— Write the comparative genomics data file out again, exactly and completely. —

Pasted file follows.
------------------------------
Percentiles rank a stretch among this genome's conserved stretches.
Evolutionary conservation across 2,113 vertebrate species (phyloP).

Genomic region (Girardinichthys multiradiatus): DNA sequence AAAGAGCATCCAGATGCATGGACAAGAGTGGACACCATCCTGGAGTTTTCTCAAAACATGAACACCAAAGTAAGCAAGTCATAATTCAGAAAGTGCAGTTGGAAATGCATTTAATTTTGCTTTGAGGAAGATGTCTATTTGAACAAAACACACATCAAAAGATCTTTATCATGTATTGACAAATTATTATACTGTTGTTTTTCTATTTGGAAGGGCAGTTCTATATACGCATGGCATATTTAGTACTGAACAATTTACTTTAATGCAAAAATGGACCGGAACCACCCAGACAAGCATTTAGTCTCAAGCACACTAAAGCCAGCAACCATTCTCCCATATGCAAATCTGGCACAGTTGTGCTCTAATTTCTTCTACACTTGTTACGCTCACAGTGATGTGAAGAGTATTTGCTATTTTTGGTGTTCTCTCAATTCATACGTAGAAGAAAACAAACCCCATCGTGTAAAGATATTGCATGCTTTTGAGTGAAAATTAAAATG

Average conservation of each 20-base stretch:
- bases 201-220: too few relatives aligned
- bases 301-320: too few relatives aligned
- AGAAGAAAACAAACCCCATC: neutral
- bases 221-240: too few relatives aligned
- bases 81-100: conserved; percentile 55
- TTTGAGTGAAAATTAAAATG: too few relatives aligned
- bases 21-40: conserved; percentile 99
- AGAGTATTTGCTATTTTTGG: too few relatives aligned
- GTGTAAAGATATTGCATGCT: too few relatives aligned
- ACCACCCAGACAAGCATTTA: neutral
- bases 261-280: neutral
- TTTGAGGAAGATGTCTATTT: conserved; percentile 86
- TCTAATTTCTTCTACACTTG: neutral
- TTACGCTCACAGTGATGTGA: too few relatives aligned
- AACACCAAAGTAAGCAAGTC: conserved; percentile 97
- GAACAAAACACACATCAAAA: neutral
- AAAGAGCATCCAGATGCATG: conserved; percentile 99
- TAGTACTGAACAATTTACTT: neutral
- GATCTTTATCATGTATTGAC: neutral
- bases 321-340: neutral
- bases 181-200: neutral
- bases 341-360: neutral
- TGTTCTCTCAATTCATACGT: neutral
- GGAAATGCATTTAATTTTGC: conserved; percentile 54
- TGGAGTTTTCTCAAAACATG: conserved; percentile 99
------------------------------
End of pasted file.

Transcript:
Percentiles rank a stretch among this genome's conserved stretches.
Evolutionary conservation across 2,113 vertebrate species (phyloP).

Genomic region (Girardinichthys multiradiatus): DNA sequence AAAGAGCATCCAGATGCATGGACAAGAGTGGACACCATCCTGGAGTTTTCTCAAAACATGAACACCAAAGTAAGCAAGTCATAATTCAGAAAGTGCAGTTGGAAATGCATTTAATTTTGCTTTGAGGAAGATGTCTATTTGAACAAAACACACATCAAAAGATCTTTATCATGTATTGACAAATTATTATACTGTTGTTTTTCTATTTGGAAGGGCAGTTCTATATACGCATGGCATATTTAGTACTGAACAATTTACTTTAATGCAAAAATGGACCGGAACCACCCAGACAAGCATTTAGTCTCAAGCACACTAAAGCCAGCAACCATTCTCCCATATGCAAATCTGGCACAGTTGTGCTCTAATTTCTTCTACACTTGTTACGCTCACAGTGATGTGAAGAGTATTTGCTATTTTTGGTGTTCTCTCAATTCATACGTAGAAGAAAACAAACCCCATCGTGTAAAGATATTGCATGCTTTTGAGTGAAAATTAAAATG

Average conservation of each 20-base stretch:
- bases 201-220: too few relatives aligned
- bases 301-320: too few relatives aligned
- AGAAGAAAACAAACCCCATC: neutral
- bases 221-240: too few relatives aligned
- bases 81-100: conserved; percentile 55
- TTTGAGTGAAAATTAAAATG: too few relatives aligned
- bases 21-40: conserved; percentile 99
- AGAGTATTTGCTATTTTTGG: too few relatives aligned
- GTGTAAAGATATTGCATGCT: too few relatives aligned
- ACCACCCAGACAAGCATTTA: neutral
- bases 261-280: neutral
- TTTGAGGAAGATGTCTATTT: conserved; percentile 86
- TCTAATTTCTTCTACACTTG: neutral
- TTACGCTCACAGTGATGTGA: too few relatives aligned
- AACACCAAAGTAAGCAAGTC: conserved; percentile 97
- GAACAAAACACACATCAAAA: neutral
- AAAGAGCATCCAGATGCATG: conserved; percentile 99
- TAGTACTGAACAATTTACTT: neutral
- GATCTTTATCATGTATTGAC: neutral
- bases 321-340: neutral
- bases 181-200: neutral
- bases 341-360: neutral
- TGTTCTCTCAATTCATACGT: neutral
- GGAAATGCATTTAATTTTGC: conserved; percentile 54
- TGGAGTTTTCTCAAAACATG: conserved; percentile 99